dxdiag does not show speed mode video card

Carox

Active Member
#1
Hello,
I bought a vaio laptop a month ago.
Intel® Core™ i5-3210M Processor 2.50 GHz with Turbo Boost up to 3.10 GHz
Windows 8 Single Language 64 bit
HDD: 750 GB (Serial ATA, 5400 rpm)
NVIDIA® GeForce® GT 640M LE GPU(SPEED MODE) with 2GB dedicated video memory/ Intel® HD Graphics 4000(STAMINA MODE)
4GB DDR3 RAM

I find this system a bit slow. I dont really play games, but frequently use software such as Photoshop, Autocad, ArcView, and play videos. I have a performance switch which enables me to switch over stamina and speed mode. I switch between modes using the switch key and restart the system thereafter. But in both the modes, the dxdiag command shows only the intel graphics card and dedicated memory as 32mb. I have attached the dxdiag information for both the modes with the mail. Even if I disable the intel graphic card from device manager, the dxdiag command shows no graphic card(n/a). For specific programs, the GPU Activity Icon in the notification area shows that nvidia is operating.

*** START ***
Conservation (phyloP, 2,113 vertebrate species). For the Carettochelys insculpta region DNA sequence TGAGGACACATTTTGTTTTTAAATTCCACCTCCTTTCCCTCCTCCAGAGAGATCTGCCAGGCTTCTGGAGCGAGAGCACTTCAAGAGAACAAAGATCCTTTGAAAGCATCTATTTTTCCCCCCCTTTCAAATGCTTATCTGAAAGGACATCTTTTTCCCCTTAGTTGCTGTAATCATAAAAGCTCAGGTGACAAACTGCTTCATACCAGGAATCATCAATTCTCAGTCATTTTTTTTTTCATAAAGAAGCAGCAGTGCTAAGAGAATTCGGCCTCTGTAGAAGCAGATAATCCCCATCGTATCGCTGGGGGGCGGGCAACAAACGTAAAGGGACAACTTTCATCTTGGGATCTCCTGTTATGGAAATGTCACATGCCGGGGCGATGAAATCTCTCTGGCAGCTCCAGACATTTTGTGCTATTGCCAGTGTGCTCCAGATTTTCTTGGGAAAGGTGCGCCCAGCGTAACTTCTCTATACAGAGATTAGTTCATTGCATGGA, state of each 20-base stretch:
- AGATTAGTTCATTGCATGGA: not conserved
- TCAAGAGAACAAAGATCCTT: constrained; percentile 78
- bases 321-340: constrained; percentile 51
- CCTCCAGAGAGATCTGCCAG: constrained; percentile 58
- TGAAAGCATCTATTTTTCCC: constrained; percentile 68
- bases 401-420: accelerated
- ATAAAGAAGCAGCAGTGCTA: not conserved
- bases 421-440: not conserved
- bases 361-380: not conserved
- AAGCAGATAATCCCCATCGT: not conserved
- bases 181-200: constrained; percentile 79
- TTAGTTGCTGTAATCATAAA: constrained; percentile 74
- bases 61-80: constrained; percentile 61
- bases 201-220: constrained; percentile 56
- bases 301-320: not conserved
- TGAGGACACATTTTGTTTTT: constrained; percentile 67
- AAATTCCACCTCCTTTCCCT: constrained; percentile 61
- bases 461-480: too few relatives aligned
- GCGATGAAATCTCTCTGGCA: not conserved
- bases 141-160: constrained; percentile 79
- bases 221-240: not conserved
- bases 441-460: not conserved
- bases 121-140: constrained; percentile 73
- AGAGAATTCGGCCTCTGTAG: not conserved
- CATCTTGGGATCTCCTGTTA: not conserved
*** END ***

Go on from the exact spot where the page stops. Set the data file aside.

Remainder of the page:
I wished to know as How can I check which graphic card my system is using when I switch between the two modes? Why does the dxdiag command shows only intel graphic card in both the modes? Is there any way of making nvidia as the device than intel? Which mode is recommended and why?

Thank You.
 


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Mike

Windows Forum Admin
Staff member
Premium Supporter
#2
On systems with on-board graphics cards and separate dedicated graphics cards, Windows is generally designed to make the best possible use of this arrangement. In general, when you are using the desktop or Modern UI, you are rendering in 2D. The OS should switch over to the NVIDIA® GeForce® GT 640M LE GPU when 3D rendering is required.
 


Carox

Active Member
#3
Thanks... Sorry i could not check mail for long...
SO, i assume it is normal for dxdiag to show only one graphic card in both the modes.
And, nVIDIA at times does not get activated on its on while I work on photoshop. As soon as I click on performance tab (edit> preference >performance) nVIDIA gets activated.
Thanks...

On systems with on-board graphics cards and separate dedicated graphics cards, Windows is generally designed to make the best possible use of this arrangement. In general, when you are using the desktop or Modern UI, you are rendering in 2D. The OS should switch over to the NVIDIA® GeForce® GT 640M LE GPU when 3D rendering is required.
 


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